Forbes reports on what’s driving the increase. To learn more, they discussed the divorce problem with Liu Lin, a divorce lawyer at Beijing Shuangli Law Firm.

One big factor, he said, is the growing use of social media such as Alibaba-backed Weibo and Tencent’s WeChat. “Social media is a catalyst for divorce,” Liu said.

In the 1980s, divorces were mainly caused by liaisons at settings like dance halls and public squares. Social media is a catalyst for divorce. Through social media, people can get a better understanding of what kind of love they want, but that discovery often happens outside of their marriage.

For example, in the Fengtai District Court in Beijing, the wife had an affair with someone she met on QQ. They lived together and the marriage ended. In another case, a man met a woman through Weibo. He then left his home in Beijing to live with the woman in Hunan.

The one that has an affair usually initiates the divorce, no matter if it’s wife or husband. Normally, assets are split 50-50, with consideration of the wife’s interest as stipulated under relevant law.

Whether one side or the other had an affair isn’t considered in the split of assets. Even though property is split by half, women are disadvantaged in the proceedings.

In China, men’s capacity to earn is much greater than women’s, and they have a lot of private assets that are not known to the wife. Usually, what women win in court is only part a husband’s true assets.

I wrote an article about the impact of social media on divorces in the Florida Bar Commentator. Personal details, they type of evidence we find on social media sites, are important.

Consider the following example:

Husband denies anger management issues but posts on Facebook . . . : “If you have the balls to get in my face, I’ll kick your ass into submission.”

Or this:

Mom denies in court that she smokes marijuana but posts partying, pot-smoking photos of herself on Facebook.

Going through a divorce causes you to be placed under a magnifying glass. If you post things on social media sites that could help your estranged spouse’s case, an attorney will likely make use of that as evidence.

The Forbes article is available here.

Hard Time-sharing: Visiting the Parent in Prison

By The Law Offices of Ronald H. Kauffman of Ronald H. Kauffman, P.A. posted in Timesharing/Visitation on Monday, July 20, 2015.

Here in the freest country in the world, we have over 2.2 million people behind bars, the highest rate in the world. For children timesharing with an incarcerated parent, it’s not all “cupcakes and lollipops”. A new study is looking at the problem.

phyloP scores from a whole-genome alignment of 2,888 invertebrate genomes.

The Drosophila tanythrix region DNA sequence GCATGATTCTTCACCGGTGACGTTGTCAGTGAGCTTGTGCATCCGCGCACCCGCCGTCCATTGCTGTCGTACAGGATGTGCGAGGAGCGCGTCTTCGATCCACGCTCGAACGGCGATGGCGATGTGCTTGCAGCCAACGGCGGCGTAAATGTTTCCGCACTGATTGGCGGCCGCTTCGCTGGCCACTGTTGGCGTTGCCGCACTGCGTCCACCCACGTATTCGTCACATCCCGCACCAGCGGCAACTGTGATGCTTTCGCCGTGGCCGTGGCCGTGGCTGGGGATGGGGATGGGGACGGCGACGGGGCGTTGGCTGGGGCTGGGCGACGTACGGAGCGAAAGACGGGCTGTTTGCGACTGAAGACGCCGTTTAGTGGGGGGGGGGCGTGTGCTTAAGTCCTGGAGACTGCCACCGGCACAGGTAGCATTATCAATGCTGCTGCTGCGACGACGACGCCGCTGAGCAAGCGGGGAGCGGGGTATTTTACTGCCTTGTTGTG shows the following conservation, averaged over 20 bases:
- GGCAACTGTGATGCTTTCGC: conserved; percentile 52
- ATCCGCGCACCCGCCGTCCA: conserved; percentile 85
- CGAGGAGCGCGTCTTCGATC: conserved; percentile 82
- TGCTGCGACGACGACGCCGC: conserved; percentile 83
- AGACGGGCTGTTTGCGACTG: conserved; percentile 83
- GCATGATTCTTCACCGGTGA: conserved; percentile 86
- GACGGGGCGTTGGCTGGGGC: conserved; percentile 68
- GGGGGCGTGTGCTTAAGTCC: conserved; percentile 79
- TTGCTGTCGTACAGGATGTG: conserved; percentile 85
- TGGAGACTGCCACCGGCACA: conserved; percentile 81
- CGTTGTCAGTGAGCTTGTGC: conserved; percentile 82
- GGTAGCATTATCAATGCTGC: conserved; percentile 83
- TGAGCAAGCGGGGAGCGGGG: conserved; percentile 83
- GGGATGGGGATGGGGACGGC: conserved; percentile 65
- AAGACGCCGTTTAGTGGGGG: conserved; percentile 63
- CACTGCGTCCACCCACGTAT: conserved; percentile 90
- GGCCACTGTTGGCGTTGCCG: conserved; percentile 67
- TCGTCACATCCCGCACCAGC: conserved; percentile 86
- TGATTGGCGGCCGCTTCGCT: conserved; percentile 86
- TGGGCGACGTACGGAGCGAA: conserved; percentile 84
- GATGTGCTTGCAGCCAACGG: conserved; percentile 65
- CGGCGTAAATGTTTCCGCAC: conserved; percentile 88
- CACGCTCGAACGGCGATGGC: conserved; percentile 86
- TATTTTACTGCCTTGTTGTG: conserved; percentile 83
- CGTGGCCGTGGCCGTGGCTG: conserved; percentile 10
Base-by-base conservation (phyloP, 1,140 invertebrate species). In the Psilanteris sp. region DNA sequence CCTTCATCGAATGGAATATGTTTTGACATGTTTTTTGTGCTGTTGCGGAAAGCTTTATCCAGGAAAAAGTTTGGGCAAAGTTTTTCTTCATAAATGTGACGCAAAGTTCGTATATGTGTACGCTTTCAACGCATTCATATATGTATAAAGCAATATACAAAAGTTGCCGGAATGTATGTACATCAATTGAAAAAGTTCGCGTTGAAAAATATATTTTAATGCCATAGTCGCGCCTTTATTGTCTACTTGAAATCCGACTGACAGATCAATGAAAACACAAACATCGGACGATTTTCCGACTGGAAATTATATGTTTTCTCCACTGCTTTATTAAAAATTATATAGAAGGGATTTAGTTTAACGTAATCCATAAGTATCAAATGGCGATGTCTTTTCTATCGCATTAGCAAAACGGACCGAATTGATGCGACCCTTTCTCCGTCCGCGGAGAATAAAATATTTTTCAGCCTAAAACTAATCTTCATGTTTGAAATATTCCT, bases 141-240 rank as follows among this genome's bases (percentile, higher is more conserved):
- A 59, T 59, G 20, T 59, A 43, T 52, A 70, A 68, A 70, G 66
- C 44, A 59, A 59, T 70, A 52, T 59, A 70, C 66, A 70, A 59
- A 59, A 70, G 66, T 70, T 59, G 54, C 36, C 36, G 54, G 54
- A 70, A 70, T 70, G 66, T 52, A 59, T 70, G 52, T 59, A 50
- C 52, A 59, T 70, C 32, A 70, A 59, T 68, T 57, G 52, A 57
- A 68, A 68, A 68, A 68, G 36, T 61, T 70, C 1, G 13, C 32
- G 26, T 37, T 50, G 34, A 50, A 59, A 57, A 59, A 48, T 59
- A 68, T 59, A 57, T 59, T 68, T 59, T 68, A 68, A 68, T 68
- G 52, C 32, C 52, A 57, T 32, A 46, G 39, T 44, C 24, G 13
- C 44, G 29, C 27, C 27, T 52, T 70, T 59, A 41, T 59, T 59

The purpose of the study was to better understand the factors associated with, and effects of, prison visitation for children during maternal and paternal incarceration.

As gatekeepers, caregivers play a pivotal role in the facilitation of parent-child prison visitation. Yet, some caregivers may be more likely to take children to visit than others.

The study, “It’s Not All Cupcakes and Lollipops:’ An Investigation of the Predictors and Effects of Prison Visitation for Children during Maternal and Paternal Incarceration.”

The study found that 65% of children reacted negatively to prison visitation, resulting in crying, emotional outbursts, depressive symptoms, poor attitudes, acting out, and developmental regression, according to interviews with caregivers who have a parent incarcerated in the Arizona Department of Corrections.

One-third of children were reported to have had a positive experience, which included excitement and improved attitudes and behaviors.

“In-prison visitation may be considered a ‘reset’ button for prisoners, caregivers, and children as they attempt to settle the past, discuss the present and plan for the future,” Tasca said.

“At the same time, however, prison visitation can be an arduous undertaking emotionally, physically, and economically for children and caregivers.”

Two primary factors shaped how children responded to visits with an incarcerated mother or father: the institutional environment and the parent-child relationship.

“The punitive nature of corrections often extends to the family, including intrusive search procedures, poor treatment by staff and visiting rooms not conducive to family interactions,” Tasca said.

“Levels of parental attachment also were in issue, with some highly strained because of limited prior involvement and criminal activities.”

According to the Bureau of Justice Statistics, in 2013 there were about two million children with an incarcerated parent, predominately from poor, minority families. About one-quarter to two-thirds of children visit a parent in prison.

For incarcerated mothers, children were accompanied most frequently by a grandmother; for incarcerated fathers, it was the child’s mother who often escorted the child to prison.